The G7 Meetings and the Regulation of Hedge Funds
This past weekend at the G7 meeting, Christine Lagarde, the French finance minister, called for tighter regulation of hedge funds. She seems particularly worried that the “momentum” towards heavy regulation of the financial system has been put on the back-burner by the growing economic crisis. Hedge funds are, however, a particularly odd financial institution to focus on.
One of my favorite columns of this crisis was written by John Gapper of the Financial Times this past December. He starts his article with a quote from Shakespeare’s Macbeth by Malcolm on the Thane of Cawdor, “Nothing in his life became him like the leaving it.” Gapper was talking about hedge funds and, in his view, the fact that they are going down with dignity.
While it is certainly true that some hedge funds have taken the unpopular move (in investors’ eyes) of putting up gates, the general behavior of hedge funds provides a stark contrast to the banking industry. Hedge funds acknowledge they placed bets on illiquid assets, pocketed the spread in normal times, and now are being humbled, or should we say crushed, as the illiquidity has come back to bite them. But, unlike the banks, there is no whining about mark-to-market accounting. They understand there is no free lunch in financial markets.
One only has to go to CSPAN and download the Congressional hearings in which they had the five highest paid hedge fund managers of 2007 and, more recently, the eight CEOs of the largest banks testify to know what Gapper is talking about. The comparison is quite enlightening.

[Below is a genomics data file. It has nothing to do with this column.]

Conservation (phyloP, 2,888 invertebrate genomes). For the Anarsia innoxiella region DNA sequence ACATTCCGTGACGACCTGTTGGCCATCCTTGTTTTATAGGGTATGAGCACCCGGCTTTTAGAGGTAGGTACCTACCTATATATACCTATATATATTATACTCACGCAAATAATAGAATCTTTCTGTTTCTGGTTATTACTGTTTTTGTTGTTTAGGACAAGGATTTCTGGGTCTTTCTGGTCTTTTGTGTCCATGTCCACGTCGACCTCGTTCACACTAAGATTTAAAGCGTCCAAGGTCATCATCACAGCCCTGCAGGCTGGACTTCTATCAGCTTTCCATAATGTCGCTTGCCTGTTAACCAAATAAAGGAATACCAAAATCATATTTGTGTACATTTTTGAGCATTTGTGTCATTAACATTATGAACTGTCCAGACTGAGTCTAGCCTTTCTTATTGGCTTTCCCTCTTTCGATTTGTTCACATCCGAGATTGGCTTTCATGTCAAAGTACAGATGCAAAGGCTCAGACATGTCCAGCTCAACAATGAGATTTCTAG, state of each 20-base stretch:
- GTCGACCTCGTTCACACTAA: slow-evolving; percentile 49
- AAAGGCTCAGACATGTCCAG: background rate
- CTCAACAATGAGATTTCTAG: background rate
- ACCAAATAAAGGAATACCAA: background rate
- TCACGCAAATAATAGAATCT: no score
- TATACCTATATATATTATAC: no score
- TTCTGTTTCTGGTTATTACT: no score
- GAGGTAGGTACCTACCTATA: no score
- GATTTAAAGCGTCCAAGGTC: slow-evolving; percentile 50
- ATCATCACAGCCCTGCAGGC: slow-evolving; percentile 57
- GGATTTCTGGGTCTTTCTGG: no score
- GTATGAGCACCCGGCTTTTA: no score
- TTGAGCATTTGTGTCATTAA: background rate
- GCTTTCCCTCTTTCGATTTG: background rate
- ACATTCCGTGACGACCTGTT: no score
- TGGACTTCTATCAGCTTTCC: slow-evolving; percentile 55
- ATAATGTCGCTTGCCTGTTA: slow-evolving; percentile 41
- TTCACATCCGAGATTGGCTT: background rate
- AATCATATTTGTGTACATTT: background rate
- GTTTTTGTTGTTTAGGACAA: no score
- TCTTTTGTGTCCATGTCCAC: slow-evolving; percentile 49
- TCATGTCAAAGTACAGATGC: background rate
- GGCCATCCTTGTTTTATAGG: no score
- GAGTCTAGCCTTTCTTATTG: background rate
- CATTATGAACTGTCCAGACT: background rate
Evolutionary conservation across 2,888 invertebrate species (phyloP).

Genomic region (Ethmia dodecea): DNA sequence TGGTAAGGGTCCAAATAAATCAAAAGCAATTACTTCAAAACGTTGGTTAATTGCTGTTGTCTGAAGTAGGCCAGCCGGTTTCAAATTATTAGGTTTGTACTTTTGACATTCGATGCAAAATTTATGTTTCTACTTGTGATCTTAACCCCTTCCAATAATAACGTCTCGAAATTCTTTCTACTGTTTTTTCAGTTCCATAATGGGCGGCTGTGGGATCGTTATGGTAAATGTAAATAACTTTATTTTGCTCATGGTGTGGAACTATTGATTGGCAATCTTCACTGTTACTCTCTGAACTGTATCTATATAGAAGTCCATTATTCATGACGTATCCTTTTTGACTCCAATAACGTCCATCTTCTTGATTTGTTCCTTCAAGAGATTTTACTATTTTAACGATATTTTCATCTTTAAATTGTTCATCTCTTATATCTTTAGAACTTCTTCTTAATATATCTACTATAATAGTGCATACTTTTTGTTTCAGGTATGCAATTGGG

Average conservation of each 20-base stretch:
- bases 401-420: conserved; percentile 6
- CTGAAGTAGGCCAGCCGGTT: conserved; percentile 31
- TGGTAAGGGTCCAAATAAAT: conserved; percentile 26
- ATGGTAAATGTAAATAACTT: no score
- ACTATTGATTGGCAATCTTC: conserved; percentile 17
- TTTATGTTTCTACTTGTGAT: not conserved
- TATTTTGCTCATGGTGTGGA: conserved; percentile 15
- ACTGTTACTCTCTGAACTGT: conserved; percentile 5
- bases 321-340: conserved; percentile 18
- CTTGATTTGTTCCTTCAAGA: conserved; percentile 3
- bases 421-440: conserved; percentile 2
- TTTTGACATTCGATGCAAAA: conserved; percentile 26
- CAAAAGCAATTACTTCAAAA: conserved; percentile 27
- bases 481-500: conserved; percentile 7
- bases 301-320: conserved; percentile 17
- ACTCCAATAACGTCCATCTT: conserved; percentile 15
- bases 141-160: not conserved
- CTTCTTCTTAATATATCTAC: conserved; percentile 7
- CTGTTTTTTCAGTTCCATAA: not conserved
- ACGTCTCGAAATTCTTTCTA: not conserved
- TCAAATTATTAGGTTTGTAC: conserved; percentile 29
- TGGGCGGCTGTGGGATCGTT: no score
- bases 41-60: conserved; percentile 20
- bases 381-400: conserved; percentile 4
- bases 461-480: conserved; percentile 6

The French finance minister’s main focus seems to be on pushing prime brokers to regulate hedge funds, in other words, to do the dirty work for them. This isn’t a crazy suggestion. One only has to look at the SEC’s regulation of the managed accounts of Bernard Madoff to worry about whether regulators are up to the task. And as we have seen, lack of transparency of financial institutions can magnify financial crises due to counterparty concerns.
But there is a cost to public transparency of a hedge fund’s investment strategy, its asset positions, and its trades. Position and trade disclosure by a hedge fund facilitates imitation by others, which likely leads to deterioration in the hedge fund’s performance. And it is not clear that prime brokers are the most discreet of entities. Since the largest concern relating to transparency is indeed counterparty risk, these counterparty issues are most relevant with OTC derivatives. It may be that by fixing the cracks elsewhere in the system, e.g., creating a clearing house/exchange structure for large OTC derivative markets, the transparency goal can be reached without having to impose onerous regulation on the hedge fund community.
That said, it is certainly the case that, by the proprietary nature of their trading, hedge funds are not very transparent to the market. So it seems that a minimal condition would be that, in order to help regulators measure and manage possible systemic risk, hedge funds (of sufficient size) should be required to provide regulators with regular and timely information about both their asset positions (especially their asset concentration) and leverage levels.